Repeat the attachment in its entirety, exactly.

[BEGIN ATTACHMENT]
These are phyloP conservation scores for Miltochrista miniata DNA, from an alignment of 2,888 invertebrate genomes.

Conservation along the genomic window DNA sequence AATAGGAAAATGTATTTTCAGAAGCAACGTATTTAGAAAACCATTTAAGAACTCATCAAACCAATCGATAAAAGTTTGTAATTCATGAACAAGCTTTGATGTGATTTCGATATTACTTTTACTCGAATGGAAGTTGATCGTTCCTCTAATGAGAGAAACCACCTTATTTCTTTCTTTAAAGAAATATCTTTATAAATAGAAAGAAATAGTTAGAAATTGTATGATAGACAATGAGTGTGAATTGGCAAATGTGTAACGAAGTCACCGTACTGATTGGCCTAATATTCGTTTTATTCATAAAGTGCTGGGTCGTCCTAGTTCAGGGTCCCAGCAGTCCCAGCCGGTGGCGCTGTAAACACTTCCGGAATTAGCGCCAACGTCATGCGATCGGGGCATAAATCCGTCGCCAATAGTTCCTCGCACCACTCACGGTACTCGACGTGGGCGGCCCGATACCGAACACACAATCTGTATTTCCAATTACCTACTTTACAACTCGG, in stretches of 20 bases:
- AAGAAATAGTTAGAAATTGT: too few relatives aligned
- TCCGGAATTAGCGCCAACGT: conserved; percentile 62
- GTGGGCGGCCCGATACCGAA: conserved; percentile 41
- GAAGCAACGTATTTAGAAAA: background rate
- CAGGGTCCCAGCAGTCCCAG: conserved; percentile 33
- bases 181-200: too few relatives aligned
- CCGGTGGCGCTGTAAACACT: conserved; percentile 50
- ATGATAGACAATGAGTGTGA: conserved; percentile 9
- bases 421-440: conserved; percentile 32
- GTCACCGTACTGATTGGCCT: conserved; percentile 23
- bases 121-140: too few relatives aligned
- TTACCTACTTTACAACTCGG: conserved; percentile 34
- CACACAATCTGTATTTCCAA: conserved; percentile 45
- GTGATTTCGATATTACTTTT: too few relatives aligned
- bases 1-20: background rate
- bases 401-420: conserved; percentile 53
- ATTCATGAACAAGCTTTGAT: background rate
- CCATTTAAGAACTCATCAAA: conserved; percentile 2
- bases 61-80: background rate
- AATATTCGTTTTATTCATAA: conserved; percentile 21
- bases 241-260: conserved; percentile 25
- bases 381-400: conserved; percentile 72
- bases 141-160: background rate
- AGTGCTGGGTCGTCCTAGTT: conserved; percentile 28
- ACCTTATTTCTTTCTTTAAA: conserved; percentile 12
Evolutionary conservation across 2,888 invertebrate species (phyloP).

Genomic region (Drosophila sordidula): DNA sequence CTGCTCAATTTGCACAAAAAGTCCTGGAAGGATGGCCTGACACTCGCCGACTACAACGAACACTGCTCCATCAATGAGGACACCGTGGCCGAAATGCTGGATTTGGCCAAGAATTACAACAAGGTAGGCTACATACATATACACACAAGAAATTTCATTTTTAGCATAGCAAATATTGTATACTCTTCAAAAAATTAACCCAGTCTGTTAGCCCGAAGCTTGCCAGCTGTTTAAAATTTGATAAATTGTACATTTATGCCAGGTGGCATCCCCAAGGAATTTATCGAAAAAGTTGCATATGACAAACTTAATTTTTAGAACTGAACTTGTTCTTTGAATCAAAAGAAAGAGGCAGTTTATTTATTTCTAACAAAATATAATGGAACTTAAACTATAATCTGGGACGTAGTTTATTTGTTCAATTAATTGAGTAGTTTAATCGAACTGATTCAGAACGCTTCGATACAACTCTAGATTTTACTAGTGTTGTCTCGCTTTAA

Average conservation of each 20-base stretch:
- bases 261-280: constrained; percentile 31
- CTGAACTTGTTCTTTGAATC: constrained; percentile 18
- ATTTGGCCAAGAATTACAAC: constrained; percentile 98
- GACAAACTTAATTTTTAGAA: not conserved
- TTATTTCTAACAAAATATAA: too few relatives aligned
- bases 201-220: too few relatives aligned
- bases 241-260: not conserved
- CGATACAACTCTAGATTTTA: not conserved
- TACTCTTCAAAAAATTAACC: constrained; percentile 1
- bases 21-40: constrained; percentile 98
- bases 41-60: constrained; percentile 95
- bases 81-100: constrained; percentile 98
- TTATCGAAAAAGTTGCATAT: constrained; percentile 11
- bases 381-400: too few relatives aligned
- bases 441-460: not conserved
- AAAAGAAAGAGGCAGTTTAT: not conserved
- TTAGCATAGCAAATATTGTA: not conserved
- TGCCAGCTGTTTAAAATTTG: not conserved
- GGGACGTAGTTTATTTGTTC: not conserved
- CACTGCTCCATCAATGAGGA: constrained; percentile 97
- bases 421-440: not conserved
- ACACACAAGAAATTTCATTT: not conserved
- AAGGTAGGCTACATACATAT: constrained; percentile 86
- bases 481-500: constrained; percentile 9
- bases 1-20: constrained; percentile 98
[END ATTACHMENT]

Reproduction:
These are phyloP conservation scores for Miltochrista miniata DNA, from an alignment of 2,888 invertebrate genomes.

Conservation along the genomic window DNA sequence AATAGGAAAATGTATTTTCAGAAGCAACGTATTTAGAAAACCATTTAAGAACTCATCAAACCAATCGATAAAAGTTTGTAATTCATGAACAAGCTTTGATGTGATTTCGATATTACTTTTACTCGAATGGAAGTTGATCGTTCCTCTAATGAGAGAAACCACCTTATTTCTTTCTTTAAAGAAATATCTTTATAAATAGAAAGAAATAGTTAGAAATTGTATGATAGACAATGAGTGTGAATTGGCAAATGTGTAACGAAGTCACCGTACTGATTGGCCTAATATTCGTTTTATTCATAAAGTGCTGGGTCGTCCTAGTTCAGGGTCCCAGCAGTCCCAGCCGGTGGCGCTGTAAACACTTCCGGAATTAGCGCCAACGTCATGCGATCGGGGCATAAATCCGTCGCCAATAGTTCCTCGCACCACTCACGGTACTCGACGTGGGCGGCCCGATACCGAACACACAATCTGTATTTCCAATTACCTACTTTACAACTCGG, in stretches of 20 bases:
- AAGAAATAGTTAGAAATTGT: too few relatives aligned
- TCCGGAATTAGCGCCAACGT: conserved; percentile 62
- GTGGGCGGCCCGATACCGAA: conserved; percentile 41
- GAAGCAACGTATTTAGAAAA: background rate
- CAGGGTCCCAGCAGTCCCAG: conserved; percentile 33
- bases 181-200: too few relatives aligned
- CCGGTGGCGCTGTAAACACT: conserved; percentile 50
- ATGATAGACAATGAGTGTGA: conserved; percentile 9
- bases 421-440: conserved; percentile 32
- GTCACCGTACTGATTGGCCT: conserved; percentile 23
- bases 121-140: too few relatives aligned
- TTACCTACTTTACAACTCGG: conserved; percentile 34
- CACACAATCTGTATTTCCAA: conserved; percentile 45
- GTGATTTCGATATTACTTTT: too few relatives aligned
- bases 1-20: background rate
- bases 401-420: conserved; percentile 53
- ATTCATGAACAAGCTTTGAT: background rate
- CCATTTAAGAACTCATCAAA: conserved; percentile 2
- bases 61-80: background rate
- AATATTCGTTTTATTCATAA: conserved; percentile 21
- bases 241-260: conserved; percentile 25
- bases 381-400: conserved; percentile 72
- bases 141-160: background rate
- AGTGCTGGGTCGTCCTAGTT: conserved; percentile 28
- ACCTTATTTCTTTCTTTAAA: conserved; percentile 12
Evolutionary conservation across 2,888 invertebrate species (phyloP).

Genomic region (Drosophila sordidula): DNA sequence CTGCTCAATTTGCACAAAAAGTCCTGGAAGGATGGCCTGACACTCGCCGACTACAACGAACACTGCTCCATCAATGAGGACACCGTGGCCGAAATGCTGGATTTGGCCAAGAATTACAACAAGGTAGGCTACATACATATACACACAAGAAATTTCATTTTTAGCATAGCAAATATTGTATACTCTTCAAAAAATTAACCCAGTCTGTTAGCCCGAAGCTTGCCAGCTGTTTAAAATTTGATAAATTGTACATTTATGCCAGGTGGCATCCCCAAGGAATTTATCGAAAAAGTTGCATATGACAAACTTAATTTTTAGAACTGAACTTGTTCTTTGAATCAAAAGAAAGAGGCAGTTTATTTATTTCTAACAAAATATAATGGAACTTAAACTATAATCTGGGACGTAGTTTATTTGTTCAATTAATTGAGTAGTTTAATCGAACTGATTCAGAACGCTTCGATACAACTCTAGATTTTACTAGTGTTGTCTCGCTTTAA

Average conservation of each 20-base stretch:
- bases 261-280: constrained; percentile 31
- CTGAACTTGTTCTTTGAATC: constrained; percentile 18
- ATTTGGCCAAGAATTACAAC: constrained; percentile 98
- GACAAACTTAATTTTTAGAA: not conserved
- TTATTTCTAACAAAATATAA: too few relatives aligned
- bases 201-220: too few relatives aligned
- bases 241-260: not conserved
- CGATACAACTCTAGATTTTA: not conserved
- TACTCTTCAAAAAATTAACC: constrained; percentile 1
- bases 21-40: constrained; percentile 98
- bases 41-60: constrained; percentile 95
- bases 81-100: constrained; percentile 98
- TTATCGAAAAAGTTGCATAT: constrained; percentile 11
- bases 381-400: too few relatives aligned
- bases 441-460: not conserved
- AAAAGAAAGAGGCAGTTTAT: not conserved
- TTAGCATAGCAAATATTGTA: not conserved
- TGCCAGCTGTTTAAAATTTG: not conserved
- GGGACGTAGTTTATTTGTTC: not conserved
- CACTGCTCCATCAATGAGGA: constrained; percentile 97
- bases 421-440: not conserved
- ACACACAAGAAATTTCATTT: not conserved
- AAGGTAGGCTACATACATAT: constrained; percentile 86
- bases 481-500: constrained; percentile 9
- bases 1-20: constrained; percentile 98